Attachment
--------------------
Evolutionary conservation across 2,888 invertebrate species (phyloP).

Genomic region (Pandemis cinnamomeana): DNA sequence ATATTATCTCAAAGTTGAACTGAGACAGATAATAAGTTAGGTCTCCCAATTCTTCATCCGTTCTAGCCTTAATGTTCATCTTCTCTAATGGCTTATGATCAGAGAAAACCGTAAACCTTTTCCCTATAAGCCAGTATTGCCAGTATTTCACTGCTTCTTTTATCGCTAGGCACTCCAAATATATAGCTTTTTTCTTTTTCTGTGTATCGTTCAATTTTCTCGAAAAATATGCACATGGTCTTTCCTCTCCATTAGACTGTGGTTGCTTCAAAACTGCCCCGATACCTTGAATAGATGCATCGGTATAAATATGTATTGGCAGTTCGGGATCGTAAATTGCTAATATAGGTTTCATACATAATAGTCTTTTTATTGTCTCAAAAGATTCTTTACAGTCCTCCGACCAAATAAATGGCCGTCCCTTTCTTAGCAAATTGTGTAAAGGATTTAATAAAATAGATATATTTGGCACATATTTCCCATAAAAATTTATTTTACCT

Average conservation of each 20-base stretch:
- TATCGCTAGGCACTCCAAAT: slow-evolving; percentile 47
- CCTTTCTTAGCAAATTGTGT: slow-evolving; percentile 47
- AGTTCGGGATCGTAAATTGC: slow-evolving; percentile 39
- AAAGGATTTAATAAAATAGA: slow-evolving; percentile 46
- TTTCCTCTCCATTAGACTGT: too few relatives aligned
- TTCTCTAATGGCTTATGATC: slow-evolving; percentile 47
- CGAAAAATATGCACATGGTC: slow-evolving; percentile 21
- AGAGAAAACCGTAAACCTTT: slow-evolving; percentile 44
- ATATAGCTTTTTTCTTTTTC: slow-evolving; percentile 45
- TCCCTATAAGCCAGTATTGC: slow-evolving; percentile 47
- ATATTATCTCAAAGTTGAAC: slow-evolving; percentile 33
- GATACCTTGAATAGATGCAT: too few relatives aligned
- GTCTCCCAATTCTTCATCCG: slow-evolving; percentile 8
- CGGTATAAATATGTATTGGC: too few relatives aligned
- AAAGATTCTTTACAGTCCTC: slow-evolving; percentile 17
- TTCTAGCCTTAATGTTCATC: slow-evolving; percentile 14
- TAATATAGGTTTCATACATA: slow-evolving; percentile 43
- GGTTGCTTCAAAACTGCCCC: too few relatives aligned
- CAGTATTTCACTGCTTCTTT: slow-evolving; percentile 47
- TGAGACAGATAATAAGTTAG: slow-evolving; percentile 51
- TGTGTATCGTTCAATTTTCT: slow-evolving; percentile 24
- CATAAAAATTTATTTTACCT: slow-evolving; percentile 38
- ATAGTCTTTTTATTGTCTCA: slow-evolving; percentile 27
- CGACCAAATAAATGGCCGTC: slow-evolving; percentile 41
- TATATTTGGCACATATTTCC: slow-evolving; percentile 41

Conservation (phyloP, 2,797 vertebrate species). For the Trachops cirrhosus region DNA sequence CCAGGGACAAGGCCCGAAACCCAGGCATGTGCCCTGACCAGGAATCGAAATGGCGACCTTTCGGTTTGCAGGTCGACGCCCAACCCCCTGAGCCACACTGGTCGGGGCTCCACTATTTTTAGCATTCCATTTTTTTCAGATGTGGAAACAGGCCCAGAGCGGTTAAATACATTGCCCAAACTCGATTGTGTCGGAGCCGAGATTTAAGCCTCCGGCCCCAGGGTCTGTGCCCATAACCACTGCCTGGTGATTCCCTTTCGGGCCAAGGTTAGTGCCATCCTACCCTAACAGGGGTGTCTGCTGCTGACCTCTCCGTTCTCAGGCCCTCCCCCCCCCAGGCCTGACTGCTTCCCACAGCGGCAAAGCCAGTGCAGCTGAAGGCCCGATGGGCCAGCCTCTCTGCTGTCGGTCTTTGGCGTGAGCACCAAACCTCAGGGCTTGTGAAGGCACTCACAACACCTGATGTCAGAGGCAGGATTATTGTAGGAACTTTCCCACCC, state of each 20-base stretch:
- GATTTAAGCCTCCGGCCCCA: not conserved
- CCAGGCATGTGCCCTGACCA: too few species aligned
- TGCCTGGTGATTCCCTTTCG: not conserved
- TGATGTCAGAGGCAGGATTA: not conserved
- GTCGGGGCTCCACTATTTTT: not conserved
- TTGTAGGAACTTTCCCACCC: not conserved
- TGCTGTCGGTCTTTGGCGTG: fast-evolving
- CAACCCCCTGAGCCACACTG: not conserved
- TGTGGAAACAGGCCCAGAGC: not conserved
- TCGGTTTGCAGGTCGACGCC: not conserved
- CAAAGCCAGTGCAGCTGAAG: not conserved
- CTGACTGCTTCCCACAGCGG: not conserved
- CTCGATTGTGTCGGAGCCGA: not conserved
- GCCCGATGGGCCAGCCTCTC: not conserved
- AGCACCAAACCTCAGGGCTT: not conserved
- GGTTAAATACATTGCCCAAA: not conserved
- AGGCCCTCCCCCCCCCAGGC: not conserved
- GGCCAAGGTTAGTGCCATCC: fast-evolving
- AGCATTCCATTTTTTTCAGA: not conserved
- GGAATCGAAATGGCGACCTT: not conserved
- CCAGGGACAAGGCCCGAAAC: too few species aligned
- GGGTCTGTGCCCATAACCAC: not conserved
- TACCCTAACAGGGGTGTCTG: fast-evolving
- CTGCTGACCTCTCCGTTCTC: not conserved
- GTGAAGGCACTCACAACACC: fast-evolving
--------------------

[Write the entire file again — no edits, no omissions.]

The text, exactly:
Evolutionary conservation across 2,888 invertebrate species (phyloP).

Genomic region (Pandemis cinnamomeana): DNA sequence ATATTATCTCAAAGTTGAACTGAGACAGATAATAAGTTAGGTCTCCCAATTCTTCATCCGTTCTAGCCTTAATGTTCATCTTCTCTAATGGCTTATGATCAGAGAAAACCGTAAACCTTTTCCCTATAAGCCAGTATTGCCAGTATTTCACTGCTTCTTTTATCGCTAGGCACTCCAAATATATAGCTTTTTTCTTTTTCTGTGTATCGTTCAATTTTCTCGAAAAATATGCACATGGTCTTTCCTCTCCATTAGACTGTGGTTGCTTCAAAACTGCCCCGATACCTTGAATAGATGCATCGGTATAAATATGTATTGGCAGTTCGGGATCGTAAATTGCTAATATAGGTTTCATACATAATAGTCTTTTTATTGTCTCAAAAGATTCTTTACAGTCCTCCGACCAAATAAATGGCCGTCCCTTTCTTAGCAAATTGTGTAAAGGATTTAATAAAATAGATATATTTGGCACATATTTCCCATAAAAATTTATTTTACCT

Average conservation of each 20-base stretch:
- TATCGCTAGGCACTCCAAAT: slow-evolving; percentile 47
- CCTTTCTTAGCAAATTGTGT: slow-evolving; percentile 47
- AGTTCGGGATCGTAAATTGC: slow-evolving; percentile 39
- AAAGGATTTAATAAAATAGA: slow-evolving; percentile 46
- TTTCCTCTCCATTAGACTGT: too few relatives aligned
- TTCTCTAATGGCTTATGATC: slow-evolving; percentile 47
- CGAAAAATATGCACATGGTC: slow-evolving; percentile 21
- AGAGAAAACCGTAAACCTTT: slow-evolving; percentile 44
- ATATAGCTTTTTTCTTTTTC: slow-evolving; percentile 45
- TCCCTATAAGCCAGTATTGC: slow-evolving; percentile 47
- ATATTATCTCAAAGTTGAAC: slow-evolving; percentile 33
- GATACCTTGAATAGATGCAT: too few relatives aligned
- GTCTCCCAATTCTTCATCCG: slow-evolving; percentile 8
- CGGTATAAATATGTATTGGC: too few relatives aligned
- AAAGATTCTTTACAGTCCTC: slow-evolving; percentile 17
- TTCTAGCCTTAATGTTCATC: slow-evolving; percentile 14
- TAATATAGGTTTCATACATA: slow-evolving; percentile 43
- GGTTGCTTCAAAACTGCCCC: too few relatives aligned
- CAGTATTTCACTGCTTCTTT: slow-evolving; percentile 47
- TGAGACAGATAATAAGTTAG: slow-evolving; percentile 51
- TGTGTATCGTTCAATTTTCT: slow-evolving; percentile 24
- CATAAAAATTTATTTTACCT: slow-evolving; percentile 38
- ATAGTCTTTTTATTGTCTCA: slow-evolving; percentile 27
- CGACCAAATAAATGGCCGTC: slow-evolving; percentile 41
- TATATTTGGCACATATTTCC: slow-evolving; percentile 41

Conservation (phyloP, 2,797 vertebrate species). For the Trachops cirrhosus region DNA sequence CCAGGGACAAGGCCCGAAACCCAGGCATGTGCCCTGACCAGGAATCGAAATGGCGACCTTTCGGTTTGCAGGTCGACGCCCAACCCCCTGAGCCACACTGGTCGGGGCTCCACTATTTTTAGCATTCCATTTTTTTCAGATGTGGAAACAGGCCCAGAGCGGTTAAATACATTGCCCAAACTCGATTGTGTCGGAGCCGAGATTTAAGCCTCCGGCCCCAGGGTCTGTGCCCATAACCACTGCCTGGTGATTCCCTTTCGGGCCAAGGTTAGTGCCATCCTACCCTAACAGGGGTGTCTGCTGCTGACCTCTCCGTTCTCAGGCCCTCCCCCCCCCAGGCCTGACTGCTTCCCACAGCGGCAAAGCCAGTGCAGCTGAAGGCCCGATGGGCCAGCCTCTCTGCTGTCGGTCTTTGGCGTGAGCACCAAACCTCAGGGCTTGTGAAGGCACTCACAACACCTGATGTCAGAGGCAGGATTATTGTAGGAACTTTCCCACCC, state of each 20-base stretch:
- GATTTAAGCCTCCGGCCCCA: not conserved
- CCAGGCATGTGCCCTGACCA: too few species aligned
- TGCCTGGTGATTCCCTTTCG: not conserved
- TGATGTCAGAGGCAGGATTA: not conserved
- GTCGGGGCTCCACTATTTTT: not conserved
- TTGTAGGAACTTTCCCACCC: not conserved
- TGCTGTCGGTCTTTGGCGTG: fast-evolving
- CAACCCCCTGAGCCACACTG: not conserved
- TGTGGAAACAGGCCCAGAGC: not conserved
- TCGGTTTGCAGGTCGACGCC: not conserved
- CAAAGCCAGTGCAGCTGAAG: not conserved
- CTGACTGCTTCCCACAGCGG: not conserved
- CTCGATTGTGTCGGAGCCGA: not conserved
- GCCCGATGGGCCAGCCTCTC: not conserved
- AGCACCAAACCTCAGGGCTT: not conserved
- GGTTAAATACATTGCCCAAA: not conserved
- AGGCCCTCCCCCCCCCAGGC: not conserved
- GGCCAAGGTTAGTGCCATCC: fast-evolving
- AGCATTCCATTTTTTTCAGA: not conserved
- GGAATCGAAATGGCGACCTT: not conserved
- CCAGGGACAAGGCCCGAAAC: too few species aligned
- GGGTCTGTGCCCATAACCAC: not conserved
- TACCCTAACAGGGGTGTCTG: fast-evolving
- CTGCTGACCTCTCCGTTCTC: not conserved
- GTGAAGGCACTCACAACACC: fast-evolving